Nigeria plans to generate up to $10 billion in revenue via blockchain technology by 2030. This is according to a statement by Mr Kashifu Inuwa, Director General of the National Information Technology Development Agency (NITDA).
At a stakeholders’ meeting to review the National Blockchain Adoption Strategy Framework in Abuja, Inuwa identified blockchain technology as a big contributor to the advancement of economies worldwide. He stated that Nigeria had to leverage the technology to boost the nation’s economy.
In Nigeria, looking at our youthful population, which is mainly digitally native and with our position in Africa, we are looking at how we can get at least around 6 to 10 billion dollars by the year 2030.Mr Kashifu Inuwa, NITDA Director General
Inuwa cited a recent PwC report which projected that blockchain would contribute $1.76 trillion to the global Gross Domestic Product (GDP) over the next decade.
Going by the report, he mentiioned that Nigeria should emulate China’s adoption of blockchain which could see the world’s largest economy generate almost half a trillion dollars ($460 billion) in revenue by 2030.
“We want Nigeria to be strategically placed to capture value from this economic potential of blockchain,” he said.
Nigeria currently has no legal framework or regulation guiding blockchain technology adoption. In the absence of government regulation, blockchain-based startups continue to proliferate in the country, especially in the fintech sector.
Blockchain Companies are Booming
Nigeria is Africa’s largest payments and blockchain-based financial services provider. Nigeria is home to more than 200 fintechs – about 50% of over 400 active fintech companies across Africa.
According to McKinsey, Nigerian fintechs raised over half a billion dollars ($600 million) in funding between 2014 and 2019. In 2019 alone, Nigerian fintechs secured up to $122 million – 25% of the $491.6 million raised by African tech startups. Only Kenya attracted more funding, raising $149 million.
Cryptocurrency has been the frontline of blockchain application in Nigeria, which leads Africa in the volume of peer to peer (P2P) bitcoin transactions followed by South Africa, Kenya and Ghana.
In October, Nigeria traded P2P volumes worth about $32.3million – more than 240% higher than South Africa’s $9.3 million. Up to 34 cryptocurrency startups operate in Nigeria’s tech capital, Lagos. Chainalysis’ 2020 Global Crypto Adoption report ranked Nigeria as the 8th country with the highest adoption of cryptocurrency in the world.
Without any centralised authority regulating their affairs, blockchain companies in Nigeria are thriving to a large extent. But the landscape might be about to change.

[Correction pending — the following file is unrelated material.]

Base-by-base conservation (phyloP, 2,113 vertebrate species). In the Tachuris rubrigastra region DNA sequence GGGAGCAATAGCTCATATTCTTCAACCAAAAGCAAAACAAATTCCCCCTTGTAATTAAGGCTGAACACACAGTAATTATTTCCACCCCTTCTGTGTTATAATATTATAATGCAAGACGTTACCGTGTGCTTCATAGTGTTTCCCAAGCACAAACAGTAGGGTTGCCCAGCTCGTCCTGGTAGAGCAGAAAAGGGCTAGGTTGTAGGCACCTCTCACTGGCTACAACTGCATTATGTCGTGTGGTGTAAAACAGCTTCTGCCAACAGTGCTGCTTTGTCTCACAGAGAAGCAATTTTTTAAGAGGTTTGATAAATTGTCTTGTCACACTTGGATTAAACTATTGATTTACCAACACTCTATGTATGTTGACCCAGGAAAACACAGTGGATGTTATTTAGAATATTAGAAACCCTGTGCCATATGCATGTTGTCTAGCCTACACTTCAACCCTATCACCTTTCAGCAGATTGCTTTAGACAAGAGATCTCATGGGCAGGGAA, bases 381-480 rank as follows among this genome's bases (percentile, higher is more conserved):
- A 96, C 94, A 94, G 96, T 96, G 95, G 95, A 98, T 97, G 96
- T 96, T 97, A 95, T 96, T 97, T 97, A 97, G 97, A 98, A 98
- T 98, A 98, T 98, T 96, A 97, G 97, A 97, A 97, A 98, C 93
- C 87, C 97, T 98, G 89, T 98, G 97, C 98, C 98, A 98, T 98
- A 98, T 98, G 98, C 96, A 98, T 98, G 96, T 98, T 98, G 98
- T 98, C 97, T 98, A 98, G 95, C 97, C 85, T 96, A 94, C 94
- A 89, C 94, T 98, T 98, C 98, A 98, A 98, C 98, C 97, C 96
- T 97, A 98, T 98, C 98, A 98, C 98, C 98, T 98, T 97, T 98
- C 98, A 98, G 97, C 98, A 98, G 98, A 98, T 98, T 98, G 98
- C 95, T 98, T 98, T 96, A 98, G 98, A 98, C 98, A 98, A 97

Nigeria Planning to Regulate Blockchain Platforms
NITDA’s move to push for the large scale adoption of blockchain in Nigeria implies that the technology will be subject to regulatory guidelines to oversee its development and application.
In October, a National Blockchain Adoption Strategy Framework was drafted by NITDA, the Federal Ministry of Communications and Digital Economy and the Federal Government.
A legal/regulatory framework issued by the government has become a paramount factor that would guide and determine the successful adoption of blockchain technology in both the public and private sector.National Blockchain Adoption Strategy (Proposed draft)
NITDA called for a regulatory scheme to govern the adoption of blockchain in the country across all sectors of the economy. Should this be implemented, all companies providing blockchain-related services will no longer be able to run independently.
What this means is that companies employing the technology may be taxed by the government regulator.
Recall that in September the Securities and Exchange Commission (SEC) proposed guidelines to regulate crypto and blockchain-based digital assets offerings in the country.
As part of the guidelines, all crypto assets and tokens classified as commodities and securities would be subject to SEC regulations.
All issuers or operators of these assets are required to file for an initial assessment. Filing fee is N10,000 and the commission would charge a percentage registration fee depending on the company’s classification.
The fact that both the SEC and NITDA are targeting blockchain services is no coincidence and seems a part of the government’s plan to “capture value from blockchain.”
Earlier this year, China launched its national blockchain network usable by businesses globally. Like China, it is also possible Nigeria considers launching its own blockchain network.
Blockchain transcends cryptocurrency/financial services and can be employed in many other sectors including health and education. Crypto is not regulated in either South Africa or Kenya, with the governments proposing regulatory plans similar to that of Nigeria’s SEC.
Going forward, it remains to be seen how Nigeria’s plan to leverage the billion-dollar blockchain industry will unfold.